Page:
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Navigating the Complexities of Maternal Mental Health: A Journey of Love, Struggle, and Support

"I am so grateful for the birth of my son. He is 3 months old and is growing every day. His smile brightens my day, his laugh quenches my loneliness, his tears teach me the importance of patience, his stares make me feel like a queen walking in her kingdom, his smell brings me peace, his heartbeat matches mine, showing how connected we are. I adore my son; I adore the woman he's helping me become. With all this said, why do I still feel lost and empty? Why do I want to stay in bed? Why do I look at him and think he would be better without me? Why do I feel like a terrible mother? Why do I want to give up? Why am I unhappy? Why, why, why am I blessed... or cursed with motherhood?"

woman with hand on window of raindrops

These are thoughts and feelings from a real mother. A friend of mine who is so thankful for the birth of her son, especially after having a stillbirth 3 years ago. I know she is ecstatic about being a mother, but like many women, she is experiencing real and valid thoughts about motherhood.

When a woman starts on the journey to become a mother, everything changes. Changes to the body are something many people can identify with as part of pregnancy and motherhood, but there are deeper, more impacting changes to her as a woman, partner, sister, independent woman, daughter, and friend.

As a pelvic physical therapist who works with mothers daily, I see the challenges motherhood brings a woman, whether it is her first child or eighth. There are changes in a wide variety of areas such as hormones, the anatomical structure of the pelvis and surrounding muscles, family dynamics, finances, relationships with friends, family, and partners, freedom, responsibilities, and mental health, to name a few. As a mother of a newborn child, there is a battle between emotions that are hard to decipher or balance, with quick fluctuations of joy, happiness, frustration, feelings of overwhelm, and appreciation. Research has found that maternal mental health is not just an individual concern but has far-reaching implications for the child's emotional, cognitive, and social development.

Postpartum mood disorders (PPD) are more prevalent than commonly perceived. PPD alone affects around 10-20% of new mothers worldwide. Risk factors include:

  • Hormones, including estrogen and progesterone, quickly decline after delivery and remain low depending on breastfeeding, which impacts mood regulation conducted in the brain.

  • Previous maternal mental health history can highlight and exacerbate following changes in mood-regulating hormones.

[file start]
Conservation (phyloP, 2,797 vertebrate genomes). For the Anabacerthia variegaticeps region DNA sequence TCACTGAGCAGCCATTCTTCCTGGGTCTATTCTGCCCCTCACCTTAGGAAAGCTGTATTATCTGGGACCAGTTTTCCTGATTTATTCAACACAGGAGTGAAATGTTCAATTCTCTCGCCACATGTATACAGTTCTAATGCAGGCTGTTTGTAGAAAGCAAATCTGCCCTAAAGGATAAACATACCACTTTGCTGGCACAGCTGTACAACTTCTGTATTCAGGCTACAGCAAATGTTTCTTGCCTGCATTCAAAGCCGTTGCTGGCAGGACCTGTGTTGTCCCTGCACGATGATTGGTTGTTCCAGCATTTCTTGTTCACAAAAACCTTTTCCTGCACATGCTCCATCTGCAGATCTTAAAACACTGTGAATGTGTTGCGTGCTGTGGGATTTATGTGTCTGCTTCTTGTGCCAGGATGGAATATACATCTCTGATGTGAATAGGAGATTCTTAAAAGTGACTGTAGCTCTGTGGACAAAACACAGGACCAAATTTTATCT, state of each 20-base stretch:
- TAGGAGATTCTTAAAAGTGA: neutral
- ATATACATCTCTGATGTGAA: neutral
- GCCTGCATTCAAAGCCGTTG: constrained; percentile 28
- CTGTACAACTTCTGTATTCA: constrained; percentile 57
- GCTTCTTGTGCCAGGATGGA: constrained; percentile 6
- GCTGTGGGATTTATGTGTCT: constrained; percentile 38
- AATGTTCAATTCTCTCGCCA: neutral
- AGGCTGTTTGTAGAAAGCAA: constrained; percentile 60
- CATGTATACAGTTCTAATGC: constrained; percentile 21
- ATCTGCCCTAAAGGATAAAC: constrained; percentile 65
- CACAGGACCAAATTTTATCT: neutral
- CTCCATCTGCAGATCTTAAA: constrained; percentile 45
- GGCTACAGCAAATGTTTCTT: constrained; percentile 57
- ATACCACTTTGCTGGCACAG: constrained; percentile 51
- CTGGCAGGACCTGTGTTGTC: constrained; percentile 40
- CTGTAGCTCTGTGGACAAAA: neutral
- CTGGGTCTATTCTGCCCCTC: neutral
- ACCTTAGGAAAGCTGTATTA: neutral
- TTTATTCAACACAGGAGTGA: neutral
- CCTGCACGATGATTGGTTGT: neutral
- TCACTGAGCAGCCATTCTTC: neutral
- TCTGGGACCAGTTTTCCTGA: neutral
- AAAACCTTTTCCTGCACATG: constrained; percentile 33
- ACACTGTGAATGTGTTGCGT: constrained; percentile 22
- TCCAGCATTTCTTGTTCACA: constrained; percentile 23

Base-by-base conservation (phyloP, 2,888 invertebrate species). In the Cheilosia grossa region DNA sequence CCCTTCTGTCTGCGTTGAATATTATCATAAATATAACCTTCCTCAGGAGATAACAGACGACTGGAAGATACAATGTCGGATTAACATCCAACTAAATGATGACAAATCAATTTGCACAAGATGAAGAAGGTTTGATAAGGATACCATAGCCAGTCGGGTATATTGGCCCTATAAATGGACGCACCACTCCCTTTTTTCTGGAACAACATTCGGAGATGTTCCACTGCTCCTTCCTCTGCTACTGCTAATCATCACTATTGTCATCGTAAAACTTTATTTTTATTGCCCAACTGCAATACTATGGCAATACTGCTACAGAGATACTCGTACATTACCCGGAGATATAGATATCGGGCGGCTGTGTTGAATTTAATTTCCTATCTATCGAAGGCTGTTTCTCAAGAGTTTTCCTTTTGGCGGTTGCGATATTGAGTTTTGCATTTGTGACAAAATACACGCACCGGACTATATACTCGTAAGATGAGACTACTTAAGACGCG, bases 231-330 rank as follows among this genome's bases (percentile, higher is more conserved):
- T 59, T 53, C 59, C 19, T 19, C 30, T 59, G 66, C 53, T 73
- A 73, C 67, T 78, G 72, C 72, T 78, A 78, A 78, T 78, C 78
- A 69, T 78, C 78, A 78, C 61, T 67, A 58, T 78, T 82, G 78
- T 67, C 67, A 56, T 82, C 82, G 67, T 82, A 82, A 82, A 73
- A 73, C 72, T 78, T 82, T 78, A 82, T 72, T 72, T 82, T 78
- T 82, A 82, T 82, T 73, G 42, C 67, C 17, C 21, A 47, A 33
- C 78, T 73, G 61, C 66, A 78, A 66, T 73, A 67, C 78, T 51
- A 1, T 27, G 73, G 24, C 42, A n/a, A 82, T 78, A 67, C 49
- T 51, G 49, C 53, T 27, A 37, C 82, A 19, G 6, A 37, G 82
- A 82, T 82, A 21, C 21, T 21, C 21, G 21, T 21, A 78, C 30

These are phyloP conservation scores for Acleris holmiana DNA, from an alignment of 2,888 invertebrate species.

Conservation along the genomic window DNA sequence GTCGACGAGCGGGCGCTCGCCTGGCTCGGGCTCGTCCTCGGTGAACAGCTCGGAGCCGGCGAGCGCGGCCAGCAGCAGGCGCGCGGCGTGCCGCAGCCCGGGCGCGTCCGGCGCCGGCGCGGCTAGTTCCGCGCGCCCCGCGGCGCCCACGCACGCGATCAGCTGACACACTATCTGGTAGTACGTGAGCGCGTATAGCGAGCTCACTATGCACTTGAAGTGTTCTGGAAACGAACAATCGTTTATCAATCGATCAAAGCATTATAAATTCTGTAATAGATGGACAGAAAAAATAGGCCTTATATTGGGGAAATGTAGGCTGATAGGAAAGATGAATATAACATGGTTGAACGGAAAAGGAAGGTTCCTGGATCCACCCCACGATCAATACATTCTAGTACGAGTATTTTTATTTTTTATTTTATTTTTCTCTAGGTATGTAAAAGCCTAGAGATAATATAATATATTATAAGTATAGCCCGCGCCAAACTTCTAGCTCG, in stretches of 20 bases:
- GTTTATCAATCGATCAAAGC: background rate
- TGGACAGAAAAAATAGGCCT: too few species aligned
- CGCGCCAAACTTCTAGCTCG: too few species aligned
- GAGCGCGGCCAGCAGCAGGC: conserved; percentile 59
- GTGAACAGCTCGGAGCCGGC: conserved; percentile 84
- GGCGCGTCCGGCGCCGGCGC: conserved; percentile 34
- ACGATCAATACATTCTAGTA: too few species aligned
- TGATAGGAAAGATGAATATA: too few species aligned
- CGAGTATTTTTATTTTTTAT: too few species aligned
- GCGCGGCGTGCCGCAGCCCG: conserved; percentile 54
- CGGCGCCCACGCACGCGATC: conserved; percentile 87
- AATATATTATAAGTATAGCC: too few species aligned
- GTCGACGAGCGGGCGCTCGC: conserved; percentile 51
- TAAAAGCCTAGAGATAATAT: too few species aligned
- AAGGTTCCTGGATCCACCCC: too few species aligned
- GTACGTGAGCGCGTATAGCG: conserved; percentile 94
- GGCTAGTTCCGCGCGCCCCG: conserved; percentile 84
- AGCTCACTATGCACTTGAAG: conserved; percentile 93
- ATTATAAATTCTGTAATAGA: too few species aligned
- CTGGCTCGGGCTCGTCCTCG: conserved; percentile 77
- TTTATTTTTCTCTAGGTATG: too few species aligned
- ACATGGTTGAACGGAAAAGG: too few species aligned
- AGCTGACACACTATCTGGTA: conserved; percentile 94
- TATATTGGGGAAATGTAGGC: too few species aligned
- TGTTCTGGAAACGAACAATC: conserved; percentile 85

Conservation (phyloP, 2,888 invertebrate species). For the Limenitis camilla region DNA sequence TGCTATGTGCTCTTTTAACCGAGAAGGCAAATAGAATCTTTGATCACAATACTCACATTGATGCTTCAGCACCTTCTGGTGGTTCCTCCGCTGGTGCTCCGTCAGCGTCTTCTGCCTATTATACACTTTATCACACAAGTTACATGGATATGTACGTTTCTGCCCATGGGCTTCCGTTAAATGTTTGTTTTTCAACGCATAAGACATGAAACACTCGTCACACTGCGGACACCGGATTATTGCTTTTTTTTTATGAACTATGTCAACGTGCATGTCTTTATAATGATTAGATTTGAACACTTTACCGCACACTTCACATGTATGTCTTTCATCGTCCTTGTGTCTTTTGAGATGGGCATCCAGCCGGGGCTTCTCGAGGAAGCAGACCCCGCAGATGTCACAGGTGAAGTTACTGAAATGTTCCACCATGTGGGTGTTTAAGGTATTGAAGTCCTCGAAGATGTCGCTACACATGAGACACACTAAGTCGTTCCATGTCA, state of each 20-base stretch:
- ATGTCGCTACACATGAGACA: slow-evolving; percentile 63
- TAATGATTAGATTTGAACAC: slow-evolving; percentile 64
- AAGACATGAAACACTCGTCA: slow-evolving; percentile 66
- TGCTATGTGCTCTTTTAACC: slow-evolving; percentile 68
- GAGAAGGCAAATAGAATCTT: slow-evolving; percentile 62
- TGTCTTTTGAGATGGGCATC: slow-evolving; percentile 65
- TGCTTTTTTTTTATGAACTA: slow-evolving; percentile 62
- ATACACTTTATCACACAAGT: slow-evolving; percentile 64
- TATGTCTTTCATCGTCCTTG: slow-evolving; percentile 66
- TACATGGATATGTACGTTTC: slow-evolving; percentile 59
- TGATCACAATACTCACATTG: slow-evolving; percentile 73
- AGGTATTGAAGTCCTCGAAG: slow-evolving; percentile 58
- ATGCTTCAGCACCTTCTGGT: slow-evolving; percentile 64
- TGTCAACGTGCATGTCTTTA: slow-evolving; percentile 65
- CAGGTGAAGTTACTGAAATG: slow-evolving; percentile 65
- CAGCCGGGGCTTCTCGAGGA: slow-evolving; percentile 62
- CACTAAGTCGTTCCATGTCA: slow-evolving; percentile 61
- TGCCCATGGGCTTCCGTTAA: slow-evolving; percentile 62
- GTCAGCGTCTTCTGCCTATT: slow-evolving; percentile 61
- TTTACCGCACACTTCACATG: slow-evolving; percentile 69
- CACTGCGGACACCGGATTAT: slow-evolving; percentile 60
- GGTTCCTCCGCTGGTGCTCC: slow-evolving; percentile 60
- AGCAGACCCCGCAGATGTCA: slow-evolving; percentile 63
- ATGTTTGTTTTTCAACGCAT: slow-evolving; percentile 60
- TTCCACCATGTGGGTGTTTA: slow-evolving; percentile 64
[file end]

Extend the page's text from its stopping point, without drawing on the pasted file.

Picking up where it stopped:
• Social and environmental support act as a protective buffer; however, in situations where there are strained relationships or a lack of support, mothers have an increased risk of developing postpartum mood disorders.

Simple and quick tips for mental health management include:

  1. Diaphragmatic Breathing - A simple method used commonly in yoga practices, also known as belly or abdominal breathing. This type of breathing contributes to respiratory sufficiency, sleep, exercise tolerance, and stress. The movement of the diaphragm indirectly affects the whole-body system, triggering nerves responsible for cardiovascular, respiratory, and GI function. Research has found that diaphragmatic breathing can assist with improvement in blood pressure control and stress assessment levels.

  2. Communication - Find someone you trust who can listen, comfort, and provide honest and caring support.

  3. Journaling - Through psychotherapy, journaling is sometimes suggested to help people bring their thoughts to a tangible item for better understanding and reflection.

  4. Mental Health Counseling - Pertinent to help develop valuable coping techniques and methods to empower and enable mothers to manage their symptoms more effectively and cultivate a more optimistic outlook on their journey through motherhood.

  5. Support Groups - Friends and family are not enough sometimes, and that's okay. Support groups have people who are experiencing very similar situations.

  6. Talk to Your Doctor - Primary physicians can provide opportunities for treatment, including medication, or referral to specialists for postpartum disorders.

Our mothers need more support from the medical community, friends, and families. There are a few things we can do to help these mothers who are sisters, friends, co-workers, daughters, employees, wives, or girlfriends. The most simplistic thing to do is ASK: Do you feel supported as a mother? What can I do to support you as a mother?

Maternal mental health is important and needs to be a priority for anyone who knows a mother! And we've gotcha covered. IVY Integrative, you can work with one practitioner or build your own team of holistic practitioners! Reach your optimum health in-person or online. Check out our Get Started page to learn how to work with us!


  1. Modak A, Ronghe V, Gomase KP, Mahakalkar MG, Taksande V. A Comprehensive Review of Motherhood and Mental Health: Postpartum Mood Disorders in Focus. Cureus. 2023 Sep 29;15(9):e46209. doi: 10.7759/cureus.46209. PMID: 37905286; PMCID: PMC10613459.

  2. Hamasaki H. Effects of Diaphragmatic Breathing on Health: A Narrative Review. Medicines (Basel). 2020 Oct 15;7(10):65. doi: 10.3390/medicines7100065. PMID: 33076360; PMCID: PMC7602530.

Disclaimer: This information is generalized and intended for educational purposes only. Due to potential individual contraindications, please see your primary care provider before implementing any strategies in these posts.



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